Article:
PASADENA, CA.- The Norton Simon Museum presents The Art of War, an exhibition featuring 33 government-sponsored posters created for the Apublic during World Wars I and II. Chosen from the Museums extensive collection of 20th-century war posters, these vibrant pieces of visual propaganda have rarely, and in some cases never, been on view. Together, they provide a unique opportunity to examine artworks commissioned by the U.S. government from some of the most important and popular artists of the 20th century. Timed to coincide with the presidential election season, the exhibition is also intended to encourage an exploration of the ongoing dialogue between contemporary politics and visual art.
Organized into four themesproduction, conservation, economic sacrifice and general patriotismthe posters present an extraordinary range of artistic techniques. The works from World War I were created during the Golden Age of American illustration, when many of the artists were trained in academic ateliers abroad and then honed their skills in the rapidly expanding world of magazine publication back home. Artists featured in the show include James Montgomery Flagg, responsible for the iconic image of Uncle Sam exclaiming, I Want YOU, as well as popular illustrators Howard Chandler Christy and J. C. Leyendecker.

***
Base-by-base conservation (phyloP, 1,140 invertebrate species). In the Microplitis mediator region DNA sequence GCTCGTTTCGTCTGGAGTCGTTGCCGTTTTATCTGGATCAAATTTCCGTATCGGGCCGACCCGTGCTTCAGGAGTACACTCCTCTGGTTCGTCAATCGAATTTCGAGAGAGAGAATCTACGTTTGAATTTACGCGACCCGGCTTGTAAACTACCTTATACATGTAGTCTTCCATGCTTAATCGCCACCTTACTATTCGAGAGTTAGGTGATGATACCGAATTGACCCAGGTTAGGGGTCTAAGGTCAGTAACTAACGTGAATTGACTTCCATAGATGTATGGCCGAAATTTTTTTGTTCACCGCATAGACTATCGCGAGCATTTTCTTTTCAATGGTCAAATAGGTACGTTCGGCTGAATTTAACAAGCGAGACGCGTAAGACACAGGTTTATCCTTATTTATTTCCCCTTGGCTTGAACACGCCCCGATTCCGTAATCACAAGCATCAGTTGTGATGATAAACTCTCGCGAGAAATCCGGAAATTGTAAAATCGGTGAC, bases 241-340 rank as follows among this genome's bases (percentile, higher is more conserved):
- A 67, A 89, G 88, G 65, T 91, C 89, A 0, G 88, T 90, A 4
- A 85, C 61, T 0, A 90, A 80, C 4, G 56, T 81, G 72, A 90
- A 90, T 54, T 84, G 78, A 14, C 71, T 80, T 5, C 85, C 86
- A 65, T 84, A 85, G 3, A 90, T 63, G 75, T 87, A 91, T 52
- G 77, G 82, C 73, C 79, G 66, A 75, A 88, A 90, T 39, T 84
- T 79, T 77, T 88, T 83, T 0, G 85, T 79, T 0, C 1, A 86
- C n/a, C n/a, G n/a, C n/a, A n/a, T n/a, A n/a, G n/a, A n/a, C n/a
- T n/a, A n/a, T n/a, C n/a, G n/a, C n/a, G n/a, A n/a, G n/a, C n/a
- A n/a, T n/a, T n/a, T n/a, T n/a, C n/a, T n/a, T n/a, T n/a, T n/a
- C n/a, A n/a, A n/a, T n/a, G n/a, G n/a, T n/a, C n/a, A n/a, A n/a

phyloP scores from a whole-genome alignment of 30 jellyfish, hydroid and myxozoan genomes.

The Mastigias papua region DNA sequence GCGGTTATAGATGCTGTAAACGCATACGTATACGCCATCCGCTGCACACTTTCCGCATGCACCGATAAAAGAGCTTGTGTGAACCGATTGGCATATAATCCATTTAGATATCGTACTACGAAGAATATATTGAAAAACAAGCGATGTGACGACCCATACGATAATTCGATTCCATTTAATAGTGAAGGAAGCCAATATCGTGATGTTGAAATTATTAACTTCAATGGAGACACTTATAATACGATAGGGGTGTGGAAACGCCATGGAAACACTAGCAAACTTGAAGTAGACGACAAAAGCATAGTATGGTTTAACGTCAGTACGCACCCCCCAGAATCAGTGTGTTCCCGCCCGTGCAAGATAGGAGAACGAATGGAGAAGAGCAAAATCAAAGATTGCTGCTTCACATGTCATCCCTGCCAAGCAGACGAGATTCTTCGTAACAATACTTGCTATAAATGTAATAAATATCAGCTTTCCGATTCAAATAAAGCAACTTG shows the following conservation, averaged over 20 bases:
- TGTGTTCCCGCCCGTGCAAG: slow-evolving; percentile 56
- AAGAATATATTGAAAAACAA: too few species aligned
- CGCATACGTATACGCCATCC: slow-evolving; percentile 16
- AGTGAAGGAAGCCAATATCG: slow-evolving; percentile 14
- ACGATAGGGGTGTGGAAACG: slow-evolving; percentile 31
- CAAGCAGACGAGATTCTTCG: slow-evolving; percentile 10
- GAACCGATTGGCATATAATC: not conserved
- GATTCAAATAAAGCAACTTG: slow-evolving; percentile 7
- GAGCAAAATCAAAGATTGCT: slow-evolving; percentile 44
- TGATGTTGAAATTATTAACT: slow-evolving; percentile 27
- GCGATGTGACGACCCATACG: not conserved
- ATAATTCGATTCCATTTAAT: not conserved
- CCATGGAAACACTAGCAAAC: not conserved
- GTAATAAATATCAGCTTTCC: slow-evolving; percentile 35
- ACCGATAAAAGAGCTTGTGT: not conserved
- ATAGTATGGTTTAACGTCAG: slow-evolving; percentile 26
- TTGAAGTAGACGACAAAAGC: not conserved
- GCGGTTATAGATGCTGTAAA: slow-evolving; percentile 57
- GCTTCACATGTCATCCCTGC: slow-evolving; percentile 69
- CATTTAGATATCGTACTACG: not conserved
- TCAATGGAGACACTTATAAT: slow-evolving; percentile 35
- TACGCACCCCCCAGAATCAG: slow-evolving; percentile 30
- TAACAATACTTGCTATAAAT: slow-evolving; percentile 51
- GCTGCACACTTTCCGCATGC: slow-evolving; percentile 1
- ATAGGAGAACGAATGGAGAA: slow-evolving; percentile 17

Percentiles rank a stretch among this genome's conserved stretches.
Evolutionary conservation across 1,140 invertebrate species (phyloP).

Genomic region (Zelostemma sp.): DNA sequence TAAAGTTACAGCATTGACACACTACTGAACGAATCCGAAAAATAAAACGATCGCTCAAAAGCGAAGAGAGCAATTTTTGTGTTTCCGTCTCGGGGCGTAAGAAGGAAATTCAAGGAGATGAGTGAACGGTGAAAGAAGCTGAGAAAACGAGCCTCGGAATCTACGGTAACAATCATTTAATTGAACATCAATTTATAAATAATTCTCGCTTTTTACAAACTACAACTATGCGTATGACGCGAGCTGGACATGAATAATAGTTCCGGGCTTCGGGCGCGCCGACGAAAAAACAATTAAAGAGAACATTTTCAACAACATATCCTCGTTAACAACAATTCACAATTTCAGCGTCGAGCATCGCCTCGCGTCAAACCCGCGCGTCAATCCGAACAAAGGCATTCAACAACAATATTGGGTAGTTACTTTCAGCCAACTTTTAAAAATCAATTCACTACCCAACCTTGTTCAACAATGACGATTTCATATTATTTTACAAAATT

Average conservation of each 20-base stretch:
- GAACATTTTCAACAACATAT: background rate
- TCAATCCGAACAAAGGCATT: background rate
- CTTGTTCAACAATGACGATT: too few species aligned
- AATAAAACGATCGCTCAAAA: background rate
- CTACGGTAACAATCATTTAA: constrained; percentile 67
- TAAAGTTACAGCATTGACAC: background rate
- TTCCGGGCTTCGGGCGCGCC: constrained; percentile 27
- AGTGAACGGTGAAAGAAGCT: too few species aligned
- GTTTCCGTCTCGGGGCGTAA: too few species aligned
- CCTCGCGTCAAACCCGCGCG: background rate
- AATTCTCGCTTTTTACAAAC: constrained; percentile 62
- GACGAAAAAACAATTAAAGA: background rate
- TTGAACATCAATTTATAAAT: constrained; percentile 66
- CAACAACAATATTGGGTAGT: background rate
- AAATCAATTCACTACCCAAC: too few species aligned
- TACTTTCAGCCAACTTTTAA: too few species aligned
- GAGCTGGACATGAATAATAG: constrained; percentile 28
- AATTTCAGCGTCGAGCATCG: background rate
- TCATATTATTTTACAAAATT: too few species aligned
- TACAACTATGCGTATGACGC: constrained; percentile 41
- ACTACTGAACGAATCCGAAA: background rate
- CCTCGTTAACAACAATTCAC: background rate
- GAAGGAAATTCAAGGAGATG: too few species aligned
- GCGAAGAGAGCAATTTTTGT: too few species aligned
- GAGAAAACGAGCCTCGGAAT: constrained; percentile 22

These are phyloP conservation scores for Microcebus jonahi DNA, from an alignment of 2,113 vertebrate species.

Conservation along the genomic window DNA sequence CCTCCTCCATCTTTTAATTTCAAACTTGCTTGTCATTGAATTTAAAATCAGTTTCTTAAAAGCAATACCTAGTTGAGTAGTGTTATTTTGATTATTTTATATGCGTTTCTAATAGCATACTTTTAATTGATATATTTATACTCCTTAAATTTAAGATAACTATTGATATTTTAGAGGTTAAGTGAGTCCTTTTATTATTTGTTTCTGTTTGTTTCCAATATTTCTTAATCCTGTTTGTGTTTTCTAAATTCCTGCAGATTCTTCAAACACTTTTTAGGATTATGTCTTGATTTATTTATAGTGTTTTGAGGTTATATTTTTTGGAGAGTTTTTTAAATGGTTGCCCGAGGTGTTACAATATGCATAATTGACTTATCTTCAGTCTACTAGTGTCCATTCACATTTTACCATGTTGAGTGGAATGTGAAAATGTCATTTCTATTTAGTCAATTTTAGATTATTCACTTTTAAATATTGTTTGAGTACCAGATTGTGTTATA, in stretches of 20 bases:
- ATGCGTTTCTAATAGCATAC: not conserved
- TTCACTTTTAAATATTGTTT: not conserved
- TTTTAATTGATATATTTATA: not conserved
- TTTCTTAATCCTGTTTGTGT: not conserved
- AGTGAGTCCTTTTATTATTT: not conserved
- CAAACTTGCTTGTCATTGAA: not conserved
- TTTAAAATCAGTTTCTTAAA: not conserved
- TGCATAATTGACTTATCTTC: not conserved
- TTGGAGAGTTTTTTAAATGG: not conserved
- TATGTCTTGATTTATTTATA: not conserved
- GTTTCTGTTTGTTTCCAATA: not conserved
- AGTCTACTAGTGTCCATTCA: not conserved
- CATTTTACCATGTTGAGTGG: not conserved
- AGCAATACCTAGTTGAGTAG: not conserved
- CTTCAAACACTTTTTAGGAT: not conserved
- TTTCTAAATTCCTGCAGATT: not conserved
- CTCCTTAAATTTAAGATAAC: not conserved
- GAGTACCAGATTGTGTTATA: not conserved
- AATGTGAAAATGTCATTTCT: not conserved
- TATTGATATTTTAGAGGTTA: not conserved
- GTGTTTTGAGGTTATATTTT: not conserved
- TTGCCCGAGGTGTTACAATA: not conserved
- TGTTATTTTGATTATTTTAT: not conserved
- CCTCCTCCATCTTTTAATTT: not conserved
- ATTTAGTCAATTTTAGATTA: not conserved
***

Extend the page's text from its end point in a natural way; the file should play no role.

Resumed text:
Posters created during World War II present a striking melding of commercial, graphic and fine art, particularly after the advertising industry offered its services to the government in early 1942. In many cases traditional illustrative practices remained, but overall these works strike a far more modern sensibility, owing to the contemporary influences of photography, cinema and design. A threatening image of violence by John Falter and an iconic representation of the American ideal by Norman Rockwell exemplify the great diversity of approaches to inspiring American patriotism.
The Art of War is organized by Leah Lehmbeck, Assistant Curator at the Norton Simon Museum. The collection of war posters was donated to the Norton Simon Museum (then named the Pasadena Art Institute) in 1952 by Helen F. Robinson and Edith Robinson. Some 525 pieces comprise the collection, many of them multiples of the same image.